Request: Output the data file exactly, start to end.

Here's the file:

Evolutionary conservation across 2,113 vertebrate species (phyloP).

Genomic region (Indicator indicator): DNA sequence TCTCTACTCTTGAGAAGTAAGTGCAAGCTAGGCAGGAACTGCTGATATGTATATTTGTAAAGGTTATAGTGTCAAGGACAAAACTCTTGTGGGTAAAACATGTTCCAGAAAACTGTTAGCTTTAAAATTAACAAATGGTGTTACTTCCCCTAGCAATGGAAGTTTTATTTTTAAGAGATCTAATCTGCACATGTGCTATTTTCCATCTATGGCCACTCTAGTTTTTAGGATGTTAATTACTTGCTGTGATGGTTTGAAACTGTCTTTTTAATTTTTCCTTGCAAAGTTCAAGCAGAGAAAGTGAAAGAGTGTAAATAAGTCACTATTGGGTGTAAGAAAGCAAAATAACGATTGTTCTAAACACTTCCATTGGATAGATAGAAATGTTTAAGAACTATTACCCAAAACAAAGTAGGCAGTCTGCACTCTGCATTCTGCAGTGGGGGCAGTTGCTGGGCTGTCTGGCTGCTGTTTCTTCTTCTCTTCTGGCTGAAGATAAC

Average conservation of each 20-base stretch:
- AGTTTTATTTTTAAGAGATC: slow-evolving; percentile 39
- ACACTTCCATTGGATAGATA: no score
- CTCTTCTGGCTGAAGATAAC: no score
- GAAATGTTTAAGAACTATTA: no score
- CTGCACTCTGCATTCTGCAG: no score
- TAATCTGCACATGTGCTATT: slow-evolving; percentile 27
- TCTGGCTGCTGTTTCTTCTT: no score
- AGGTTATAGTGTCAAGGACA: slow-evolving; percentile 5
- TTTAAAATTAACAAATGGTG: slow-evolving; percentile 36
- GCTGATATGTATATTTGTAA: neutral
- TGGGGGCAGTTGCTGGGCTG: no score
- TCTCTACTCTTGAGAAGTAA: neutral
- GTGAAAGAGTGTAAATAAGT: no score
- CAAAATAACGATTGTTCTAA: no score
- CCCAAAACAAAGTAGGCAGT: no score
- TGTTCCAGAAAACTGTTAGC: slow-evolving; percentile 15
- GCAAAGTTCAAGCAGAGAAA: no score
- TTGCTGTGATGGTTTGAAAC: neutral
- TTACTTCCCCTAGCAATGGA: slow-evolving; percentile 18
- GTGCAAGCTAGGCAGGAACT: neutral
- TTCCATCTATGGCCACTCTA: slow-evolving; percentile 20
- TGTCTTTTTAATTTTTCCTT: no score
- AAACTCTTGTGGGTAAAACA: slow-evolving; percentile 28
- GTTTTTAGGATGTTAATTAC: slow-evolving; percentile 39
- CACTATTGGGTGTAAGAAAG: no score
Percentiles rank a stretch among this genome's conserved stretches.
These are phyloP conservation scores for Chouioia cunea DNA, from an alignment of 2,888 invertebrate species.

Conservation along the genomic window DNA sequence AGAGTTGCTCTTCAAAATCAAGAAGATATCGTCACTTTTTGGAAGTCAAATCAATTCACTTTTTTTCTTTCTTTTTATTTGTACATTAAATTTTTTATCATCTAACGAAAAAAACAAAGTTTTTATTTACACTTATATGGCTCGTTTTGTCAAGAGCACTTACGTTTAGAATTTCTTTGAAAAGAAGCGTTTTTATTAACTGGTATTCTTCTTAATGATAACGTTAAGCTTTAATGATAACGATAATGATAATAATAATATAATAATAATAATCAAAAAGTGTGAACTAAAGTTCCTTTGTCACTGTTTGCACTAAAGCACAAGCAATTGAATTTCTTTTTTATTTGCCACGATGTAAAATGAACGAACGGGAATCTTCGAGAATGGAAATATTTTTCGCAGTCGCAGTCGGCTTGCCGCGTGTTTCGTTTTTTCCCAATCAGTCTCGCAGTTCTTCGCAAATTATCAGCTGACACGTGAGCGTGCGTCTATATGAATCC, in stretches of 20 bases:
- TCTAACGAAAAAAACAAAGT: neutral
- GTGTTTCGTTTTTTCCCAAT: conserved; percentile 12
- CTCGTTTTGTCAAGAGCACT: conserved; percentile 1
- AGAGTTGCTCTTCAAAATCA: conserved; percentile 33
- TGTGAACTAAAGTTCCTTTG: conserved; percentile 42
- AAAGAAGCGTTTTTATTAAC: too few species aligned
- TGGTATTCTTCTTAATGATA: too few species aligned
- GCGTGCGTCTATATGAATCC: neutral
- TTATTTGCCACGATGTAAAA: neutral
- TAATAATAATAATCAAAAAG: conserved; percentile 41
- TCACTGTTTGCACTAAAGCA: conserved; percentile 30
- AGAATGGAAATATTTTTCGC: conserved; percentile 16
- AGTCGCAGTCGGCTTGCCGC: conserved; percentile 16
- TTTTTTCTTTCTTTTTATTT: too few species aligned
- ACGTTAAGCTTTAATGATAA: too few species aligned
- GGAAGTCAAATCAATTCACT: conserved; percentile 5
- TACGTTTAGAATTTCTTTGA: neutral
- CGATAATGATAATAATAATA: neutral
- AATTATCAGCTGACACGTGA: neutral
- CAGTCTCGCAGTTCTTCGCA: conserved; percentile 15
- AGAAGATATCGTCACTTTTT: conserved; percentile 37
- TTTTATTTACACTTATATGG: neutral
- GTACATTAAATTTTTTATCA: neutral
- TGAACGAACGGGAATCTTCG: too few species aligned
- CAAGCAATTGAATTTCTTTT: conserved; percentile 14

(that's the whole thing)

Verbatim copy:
Evolutionary conservation across 2,113 vertebrate species (phyloP).

Genomic region (Indicator indicator): DNA sequence TCTCTACTCTTGAGAAGTAAGTGCAAGCTAGGCAGGAACTGCTGATATGTATATTTGTAAAGGTTATAGTGTCAAGGACAAAACTCTTGTGGGTAAAACATGTTCCAGAAAACTGTTAGCTTTAAAATTAACAAATGGTGTTACTTCCCCTAGCAATGGAAGTTTTATTTTTAAGAGATCTAATCTGCACATGTGCTATTTTCCATCTATGGCCACTCTAGTTTTTAGGATGTTAATTACTTGCTGTGATGGTTTGAAACTGTCTTTTTAATTTTTCCTTGCAAAGTTCAAGCAGAGAAAGTGAAAGAGTGTAAATAAGTCACTATTGGGTGTAAGAAAGCAAAATAACGATTGTTCTAAACACTTCCATTGGATAGATAGAAATGTTTAAGAACTATTACCCAAAACAAAGTAGGCAGTCTGCACTCTGCATTCTGCAGTGGGGGCAGTTGCTGGGCTGTCTGGCTGCTGTTTCTTCTTCTCTTCTGGCTGAAGATAAC

Average conservation of each 20-base stretch:
- AGTTTTATTTTTAAGAGATC: slow-evolving; percentile 39
- ACACTTCCATTGGATAGATA: no score
- CTCTTCTGGCTGAAGATAAC: no score
- GAAATGTTTAAGAACTATTA: no score
- CTGCACTCTGCATTCTGCAG: no score
- TAATCTGCACATGTGCTATT: slow-evolving; percentile 27
- TCTGGCTGCTGTTTCTTCTT: no score
- AGGTTATAGTGTCAAGGACA: slow-evolving; percentile 5
- TTTAAAATTAACAAATGGTG: slow-evolving; percentile 36
- GCTGATATGTATATTTGTAA: neutral
- TGGGGGCAGTTGCTGGGCTG: no score
- TCTCTACTCTTGAGAAGTAA: neutral
- GTGAAAGAGTGTAAATAAGT: no score
- CAAAATAACGATTGTTCTAA: no score
- CCCAAAACAAAGTAGGCAGT: no score
- TGTTCCAGAAAACTGTTAGC: slow-evolving; percentile 15
- GCAAAGTTCAAGCAGAGAAA: no score
- TTGCTGTGATGGTTTGAAAC: neutral
- TTACTTCCCCTAGCAATGGA: slow-evolving; percentile 18
- GTGCAAGCTAGGCAGGAACT: neutral
- TTCCATCTATGGCCACTCTA: slow-evolving; percentile 20
- TGTCTTTTTAATTTTTCCTT: no score
- AAACTCTTGTGGGTAAAACA: slow-evolving; percentile 28
- GTTTTTAGGATGTTAATTAC: slow-evolving; percentile 39
- CACTATTGGGTGTAAGAAAG: no score
Percentiles rank a stretch among this genome's conserved stretches.
These are phyloP conservation scores for Chouioia cunea DNA, from an alignment of 2,888 invertebrate species.

Conservation along the genomic window DNA sequence AGAGTTGCTCTTCAAAATCAAGAAGATATCGTCACTTTTTGGAAGTCAAATCAATTCACTTTTTTTCTTTCTTTTTATTTGTACATTAAATTTTTTATCATCTAACGAAAAAAACAAAGTTTTTATTTACACTTATATGGCTCGTTTTGTCAAGAGCACTTACGTTTAGAATTTCTTTGAAAAGAAGCGTTTTTATTAACTGGTATTCTTCTTAATGATAACGTTAAGCTTTAATGATAACGATAATGATAATAATAATATAATAATAATAATCAAAAAGTGTGAACTAAAGTTCCTTTGTCACTGTTTGCACTAAAGCACAAGCAATTGAATTTCTTTTTTATTTGCCACGATGTAAAATGAACGAACGGGAATCTTCGAGAATGGAAATATTTTTCGCAGTCGCAGTCGGCTTGCCGCGTGTTTCGTTTTTTCCCAATCAGTCTCGCAGTTCTTCGCAAATTATCAGCTGACACGTGAGCGTGCGTCTATATGAATCC, in stretches of 20 bases:
- TCTAACGAAAAAAACAAAGT: neutral
- GTGTTTCGTTTTTTCCCAAT: conserved; percentile 12
- CTCGTTTTGTCAAGAGCACT: conserved; percentile 1
- AGAGTTGCTCTTCAAAATCA: conserved; percentile 33
- TGTGAACTAAAGTTCCTTTG: conserved; percentile 42
- AAAGAAGCGTTTTTATTAAC: too few species aligned
- TGGTATTCTTCTTAATGATA: too few species aligned
- GCGTGCGTCTATATGAATCC: neutral
- TTATTTGCCACGATGTAAAA: neutral
- TAATAATAATAATCAAAAAG: conserved; percentile 41
- TCACTGTTTGCACTAAAGCA: conserved; percentile 30
- AGAATGGAAATATTTTTCGC: conserved; percentile 16
- AGTCGCAGTCGGCTTGCCGC: conserved; percentile 16
- TTTTTTCTTTCTTTTTATTT: too few species aligned
- ACGTTAAGCTTTAATGATAA: too few species aligned
- GGAAGTCAAATCAATTCACT: conserved; percentile 5
- TACGTTTAGAATTTCTTTGA: neutral
- CGATAATGATAATAATAATA: neutral
- AATTATCAGCTGACACGTGA: neutral
- CAGTCTCGCAGTTCTTCGCA: conserved; percentile 15
- AGAAGATATCGTCACTTTTT: conserved; percentile 37
- TTTTATTTACACTTATATGG: neutral
- GTACATTAAATTTTTTATCA: neutral
- TGAACGAACGGGAATCTTCG: too few species aligned
- CAAGCAATTGAATTTCTTTT: conserved; percentile 14